Thanksgiving came a couple days early to select Iowa communications consumers. On November 23rd, the Iowa Utilities Board voted to end rate regulation in 20 local exchanges. Prices will be set by the market as soon as the IUB releases a written order and the relevant firms file an accounting plan.
Details: The IUB will continue to regulate service quality and reserves the right to re-regulate prices. In 19 of the exchanges, local competition was measured by at least a 50 percent, non-ILEC market-share in business and residential lines over self-provisioned facilities. In the largest exchange, Council Bluffs, the IUB found effective competition noting multiple providers of local service and that some providers utilize their own facilities.
My take: This is a positive, if incremental, move toward consumer empowerment. Close observers may see Qwest and other incumbents turn to these Iowa exchanges as new, innovative products and services are put into the field for testing. The innovation and improved choice will augment consumers' newfound ability to bargain with local providers. It is a particularly positive development because of the rural nature of the findings. I daresay that non-Iowans who don't run for President have never heard of Coon Rapids, Oxford Junction or Tiffin. Yet, competition has found each of these places.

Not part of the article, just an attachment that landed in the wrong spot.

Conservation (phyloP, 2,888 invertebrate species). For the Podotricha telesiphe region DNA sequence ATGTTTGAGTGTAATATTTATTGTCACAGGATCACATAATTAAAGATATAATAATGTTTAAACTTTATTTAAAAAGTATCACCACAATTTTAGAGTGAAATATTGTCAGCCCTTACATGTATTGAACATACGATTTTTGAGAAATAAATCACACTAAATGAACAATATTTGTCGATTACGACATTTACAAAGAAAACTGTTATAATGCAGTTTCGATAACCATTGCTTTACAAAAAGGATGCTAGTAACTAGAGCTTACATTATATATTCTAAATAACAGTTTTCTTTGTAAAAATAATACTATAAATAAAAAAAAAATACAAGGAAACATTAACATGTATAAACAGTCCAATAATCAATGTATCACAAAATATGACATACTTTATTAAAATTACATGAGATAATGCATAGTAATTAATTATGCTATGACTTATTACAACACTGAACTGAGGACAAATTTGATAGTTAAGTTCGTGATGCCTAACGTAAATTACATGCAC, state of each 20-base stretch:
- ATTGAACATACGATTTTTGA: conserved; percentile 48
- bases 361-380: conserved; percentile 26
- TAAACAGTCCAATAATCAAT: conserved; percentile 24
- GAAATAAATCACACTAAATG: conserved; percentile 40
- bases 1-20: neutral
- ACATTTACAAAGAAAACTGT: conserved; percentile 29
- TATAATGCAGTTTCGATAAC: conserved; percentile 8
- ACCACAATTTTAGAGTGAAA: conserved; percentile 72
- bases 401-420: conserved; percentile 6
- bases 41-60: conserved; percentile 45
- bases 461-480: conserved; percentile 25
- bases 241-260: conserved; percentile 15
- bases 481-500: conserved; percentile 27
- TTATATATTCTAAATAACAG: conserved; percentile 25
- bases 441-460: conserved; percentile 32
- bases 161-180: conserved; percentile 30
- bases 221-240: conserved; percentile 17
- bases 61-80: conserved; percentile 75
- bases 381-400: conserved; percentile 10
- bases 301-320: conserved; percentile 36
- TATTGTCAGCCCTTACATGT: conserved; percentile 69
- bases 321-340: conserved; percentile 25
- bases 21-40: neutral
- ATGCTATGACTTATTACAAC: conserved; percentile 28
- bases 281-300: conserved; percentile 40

On the downside, it is entirely undesirable to see the idea of a market-share threshold take hold in the state regulatory community. Three talented individuals serve on the IUB and are often looked to as leaders by their peers. Let's hope that other regulators note the deregulatory move, and pay less attention to the market-share test. The key to competition is not market-share but rather the ease of entry (and exit) of any provider or potential provider to the market.